Bronx Assemblyman Carl Heastie, who is set to become the leader of the Assembly and one of the most powerful men in Albany within days, is a lawmaker of few words, with a penchant for avoiding public attention and keeping his thoughts to himself.
“It’s sort of like Shelly (Silver),” said a veteran state lawmaker from the city, referring to the recently arrested and often-inscrutable current speaker who is stepping down Monday. “(Heastie) has a quiet, self-effacing attitude that makes it hard to read him.”
While of different generations, boroughs and backgrounds, Heastie and Silver are both career politicians who rose up the ranks of local city Democratic clubs through behind-the-scenes maneuvering and alliance building to become major players in state politics. And both are dogged by questions about possible ethical transgressions. Silver’s have prompted criminal charges, while Heastie has not been charged with any wrongdoing.
Yet, at a time when corruption in Albany has become the only story in the state’s capital — and lawmakers and officials remain squarely in the sights of Manhattan U.S. Attorney Preet Bharara — Heastie hardly stands out as a reformer, a change agent. Just the opposite, in fact.
Heastie, who also heads the Democratic County Committee in the notoriously corrupt Bronx, comes to the new position with some baggage. Four Bronx lawmakers have been arrested on corruption charges since he became chairman in 2008.
Critics also have pointed out that Heastie is routinely among the Legislature’s top recipients of travel reimbursements. Last year, he received $23,441 in mileage and per diem payments, third-highest among Assembly members.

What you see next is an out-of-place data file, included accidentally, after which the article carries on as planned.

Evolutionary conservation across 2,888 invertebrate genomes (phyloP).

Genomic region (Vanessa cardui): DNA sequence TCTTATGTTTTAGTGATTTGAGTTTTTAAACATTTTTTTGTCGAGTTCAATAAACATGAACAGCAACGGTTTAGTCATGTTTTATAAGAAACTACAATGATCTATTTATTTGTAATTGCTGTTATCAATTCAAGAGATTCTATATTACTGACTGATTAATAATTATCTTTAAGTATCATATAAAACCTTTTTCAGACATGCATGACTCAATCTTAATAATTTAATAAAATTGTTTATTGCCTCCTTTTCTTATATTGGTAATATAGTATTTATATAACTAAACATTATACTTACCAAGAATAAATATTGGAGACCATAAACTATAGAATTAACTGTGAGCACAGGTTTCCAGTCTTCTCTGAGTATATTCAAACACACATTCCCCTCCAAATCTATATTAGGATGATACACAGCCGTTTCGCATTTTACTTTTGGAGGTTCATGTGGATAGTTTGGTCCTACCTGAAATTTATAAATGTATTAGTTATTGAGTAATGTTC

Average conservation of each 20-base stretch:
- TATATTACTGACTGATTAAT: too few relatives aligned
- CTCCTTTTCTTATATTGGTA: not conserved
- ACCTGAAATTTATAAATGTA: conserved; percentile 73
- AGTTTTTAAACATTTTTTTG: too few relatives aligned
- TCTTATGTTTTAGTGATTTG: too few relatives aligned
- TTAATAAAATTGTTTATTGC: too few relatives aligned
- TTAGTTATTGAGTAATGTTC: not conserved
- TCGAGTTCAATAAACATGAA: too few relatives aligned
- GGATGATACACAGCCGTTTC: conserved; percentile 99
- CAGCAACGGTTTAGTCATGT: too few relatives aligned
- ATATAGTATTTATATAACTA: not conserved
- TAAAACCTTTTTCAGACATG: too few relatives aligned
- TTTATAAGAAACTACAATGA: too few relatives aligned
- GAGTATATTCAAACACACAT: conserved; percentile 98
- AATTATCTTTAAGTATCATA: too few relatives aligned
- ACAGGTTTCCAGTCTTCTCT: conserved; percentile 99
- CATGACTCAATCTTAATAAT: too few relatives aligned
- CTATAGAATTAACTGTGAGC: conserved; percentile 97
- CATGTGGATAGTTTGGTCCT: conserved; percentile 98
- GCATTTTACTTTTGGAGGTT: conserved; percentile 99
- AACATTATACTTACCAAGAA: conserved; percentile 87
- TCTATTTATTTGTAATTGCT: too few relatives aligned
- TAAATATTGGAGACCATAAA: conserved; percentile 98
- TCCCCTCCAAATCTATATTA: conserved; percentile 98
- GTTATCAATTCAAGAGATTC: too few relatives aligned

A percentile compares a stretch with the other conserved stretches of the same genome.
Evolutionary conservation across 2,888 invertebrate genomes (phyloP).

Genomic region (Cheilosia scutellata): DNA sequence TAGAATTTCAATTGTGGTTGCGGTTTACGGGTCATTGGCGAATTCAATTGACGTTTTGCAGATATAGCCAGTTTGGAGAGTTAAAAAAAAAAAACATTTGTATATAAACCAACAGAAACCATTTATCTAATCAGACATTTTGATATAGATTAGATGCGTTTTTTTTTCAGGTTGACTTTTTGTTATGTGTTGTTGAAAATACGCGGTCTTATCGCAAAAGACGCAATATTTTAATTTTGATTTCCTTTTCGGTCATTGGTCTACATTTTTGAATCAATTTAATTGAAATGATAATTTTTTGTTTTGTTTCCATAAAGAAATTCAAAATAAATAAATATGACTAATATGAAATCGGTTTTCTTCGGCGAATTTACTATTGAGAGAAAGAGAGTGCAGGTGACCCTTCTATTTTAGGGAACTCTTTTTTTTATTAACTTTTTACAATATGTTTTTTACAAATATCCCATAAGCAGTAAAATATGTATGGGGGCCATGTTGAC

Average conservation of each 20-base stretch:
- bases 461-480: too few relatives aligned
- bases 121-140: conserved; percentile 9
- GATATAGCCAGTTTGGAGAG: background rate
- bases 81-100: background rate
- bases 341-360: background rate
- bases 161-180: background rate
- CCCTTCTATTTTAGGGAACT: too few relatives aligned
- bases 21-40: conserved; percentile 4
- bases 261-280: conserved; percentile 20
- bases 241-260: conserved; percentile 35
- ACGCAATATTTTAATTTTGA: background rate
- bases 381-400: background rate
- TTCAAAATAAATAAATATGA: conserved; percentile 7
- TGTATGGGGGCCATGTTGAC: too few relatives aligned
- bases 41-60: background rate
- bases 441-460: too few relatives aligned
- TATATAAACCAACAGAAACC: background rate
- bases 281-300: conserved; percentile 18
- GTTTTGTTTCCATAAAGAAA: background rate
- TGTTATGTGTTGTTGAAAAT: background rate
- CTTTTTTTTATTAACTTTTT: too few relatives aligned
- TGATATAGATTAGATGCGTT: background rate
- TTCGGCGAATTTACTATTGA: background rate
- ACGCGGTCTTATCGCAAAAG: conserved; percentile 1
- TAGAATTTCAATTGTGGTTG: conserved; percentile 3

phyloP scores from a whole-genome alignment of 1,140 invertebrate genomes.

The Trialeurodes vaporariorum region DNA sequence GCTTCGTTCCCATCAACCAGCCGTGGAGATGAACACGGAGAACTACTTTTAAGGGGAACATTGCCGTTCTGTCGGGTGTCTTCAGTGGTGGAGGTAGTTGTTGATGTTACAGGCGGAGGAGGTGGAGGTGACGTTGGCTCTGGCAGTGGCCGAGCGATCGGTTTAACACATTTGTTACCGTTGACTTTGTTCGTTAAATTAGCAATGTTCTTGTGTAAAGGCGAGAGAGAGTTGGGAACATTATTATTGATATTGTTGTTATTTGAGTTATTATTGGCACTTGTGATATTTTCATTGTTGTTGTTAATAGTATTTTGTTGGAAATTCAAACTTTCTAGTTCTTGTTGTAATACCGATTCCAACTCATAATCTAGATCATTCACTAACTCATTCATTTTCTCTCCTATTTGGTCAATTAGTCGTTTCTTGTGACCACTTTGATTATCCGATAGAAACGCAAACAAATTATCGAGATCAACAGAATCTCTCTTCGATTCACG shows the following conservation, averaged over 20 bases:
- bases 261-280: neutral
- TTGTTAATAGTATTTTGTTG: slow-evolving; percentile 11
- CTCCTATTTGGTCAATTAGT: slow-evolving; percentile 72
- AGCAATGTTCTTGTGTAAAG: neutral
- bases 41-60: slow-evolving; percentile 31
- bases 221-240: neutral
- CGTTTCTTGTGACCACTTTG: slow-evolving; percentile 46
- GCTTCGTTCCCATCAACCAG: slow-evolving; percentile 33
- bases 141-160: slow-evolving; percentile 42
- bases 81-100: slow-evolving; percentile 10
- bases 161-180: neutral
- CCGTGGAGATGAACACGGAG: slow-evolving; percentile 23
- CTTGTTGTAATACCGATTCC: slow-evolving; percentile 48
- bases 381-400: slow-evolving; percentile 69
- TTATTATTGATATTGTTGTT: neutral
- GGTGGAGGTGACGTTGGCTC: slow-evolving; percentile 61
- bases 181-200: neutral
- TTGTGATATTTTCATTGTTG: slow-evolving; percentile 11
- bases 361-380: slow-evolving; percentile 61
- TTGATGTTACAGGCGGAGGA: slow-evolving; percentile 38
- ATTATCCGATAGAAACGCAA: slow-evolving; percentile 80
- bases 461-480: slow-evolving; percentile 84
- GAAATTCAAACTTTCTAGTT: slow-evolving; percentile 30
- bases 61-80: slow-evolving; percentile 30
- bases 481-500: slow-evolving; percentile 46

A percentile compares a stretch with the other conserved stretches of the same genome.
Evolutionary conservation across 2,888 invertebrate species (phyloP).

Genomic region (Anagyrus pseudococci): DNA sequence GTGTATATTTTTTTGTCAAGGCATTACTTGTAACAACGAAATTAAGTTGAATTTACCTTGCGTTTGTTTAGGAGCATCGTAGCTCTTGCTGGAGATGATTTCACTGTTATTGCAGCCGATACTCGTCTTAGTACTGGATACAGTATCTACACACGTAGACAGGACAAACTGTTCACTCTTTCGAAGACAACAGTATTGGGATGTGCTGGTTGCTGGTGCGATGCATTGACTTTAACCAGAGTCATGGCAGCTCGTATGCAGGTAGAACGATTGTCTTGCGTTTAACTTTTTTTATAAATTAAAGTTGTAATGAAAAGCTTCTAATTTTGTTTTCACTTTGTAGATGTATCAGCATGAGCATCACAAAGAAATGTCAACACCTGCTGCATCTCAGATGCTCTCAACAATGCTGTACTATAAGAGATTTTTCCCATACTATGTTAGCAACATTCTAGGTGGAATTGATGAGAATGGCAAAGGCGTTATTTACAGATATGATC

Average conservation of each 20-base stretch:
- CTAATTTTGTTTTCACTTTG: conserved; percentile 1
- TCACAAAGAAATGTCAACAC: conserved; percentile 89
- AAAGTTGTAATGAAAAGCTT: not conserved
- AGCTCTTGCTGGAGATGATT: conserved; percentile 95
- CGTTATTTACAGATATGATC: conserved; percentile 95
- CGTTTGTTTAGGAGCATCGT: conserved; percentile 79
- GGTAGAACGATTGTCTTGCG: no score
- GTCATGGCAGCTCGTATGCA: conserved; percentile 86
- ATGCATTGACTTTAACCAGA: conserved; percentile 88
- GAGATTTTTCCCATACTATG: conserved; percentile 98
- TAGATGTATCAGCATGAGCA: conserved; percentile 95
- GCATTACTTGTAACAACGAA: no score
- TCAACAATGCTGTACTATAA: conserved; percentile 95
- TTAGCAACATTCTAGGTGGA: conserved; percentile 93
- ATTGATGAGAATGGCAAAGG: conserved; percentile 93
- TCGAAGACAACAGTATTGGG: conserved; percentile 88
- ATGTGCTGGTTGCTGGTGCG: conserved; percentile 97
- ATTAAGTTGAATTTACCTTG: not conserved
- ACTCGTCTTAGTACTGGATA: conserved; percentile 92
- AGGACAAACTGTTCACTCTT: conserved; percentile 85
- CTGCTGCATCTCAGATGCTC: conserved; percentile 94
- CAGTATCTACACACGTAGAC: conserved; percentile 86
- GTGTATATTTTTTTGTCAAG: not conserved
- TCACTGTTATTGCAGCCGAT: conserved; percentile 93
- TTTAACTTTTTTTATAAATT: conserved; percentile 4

The Bronx pol managed to receive his per diems — payments for each day spent in Albany — despite missing 173 votes last year, about 15% of the total votes held during the year, according to the New York Public Interest Research Group. Only 13 of the Assembly’s 150 members missed more votes.
Heastie did not respond to a request for an interview, but spokesman Eric Soufer defended his voting record, arguing that the bulk of the missed votes came during a few days in June that Heastie was absent to attend to family and work matters.
Heastie, 47, has never married but has a daughter with former girlfriend Alvita (Lan) Robertson.
When he did vote, Heastie sided with Silver 98.9% of the time. He introduced a relatively modest 51 bills during the 2014 session, only five of which were approved by the Assembly, according to NYPIRG.
Gov. Cuomo’s now-defunct anti-corruption Moreland Commission was also reportedly looking into $25,000 in credit card expenses reported by Heastie’s campaign committee that were not itemized.
Heastie’s low-key manner helps explain why, after serving in the Assembly for nearly 15 years and being well-regarded by colleagues on both sides of the aisle, he remains a mystery to even those who have served alongside him for many years. But Heastie’s supporters insist that his low-key style hides an intelligent, fair-minded pol who’s adept at bridging political divides and ready to become one of the so-called “three men in a room” with Gov. Cuomo and Senate Majority Leader Dean Skelos (R-Nassau County).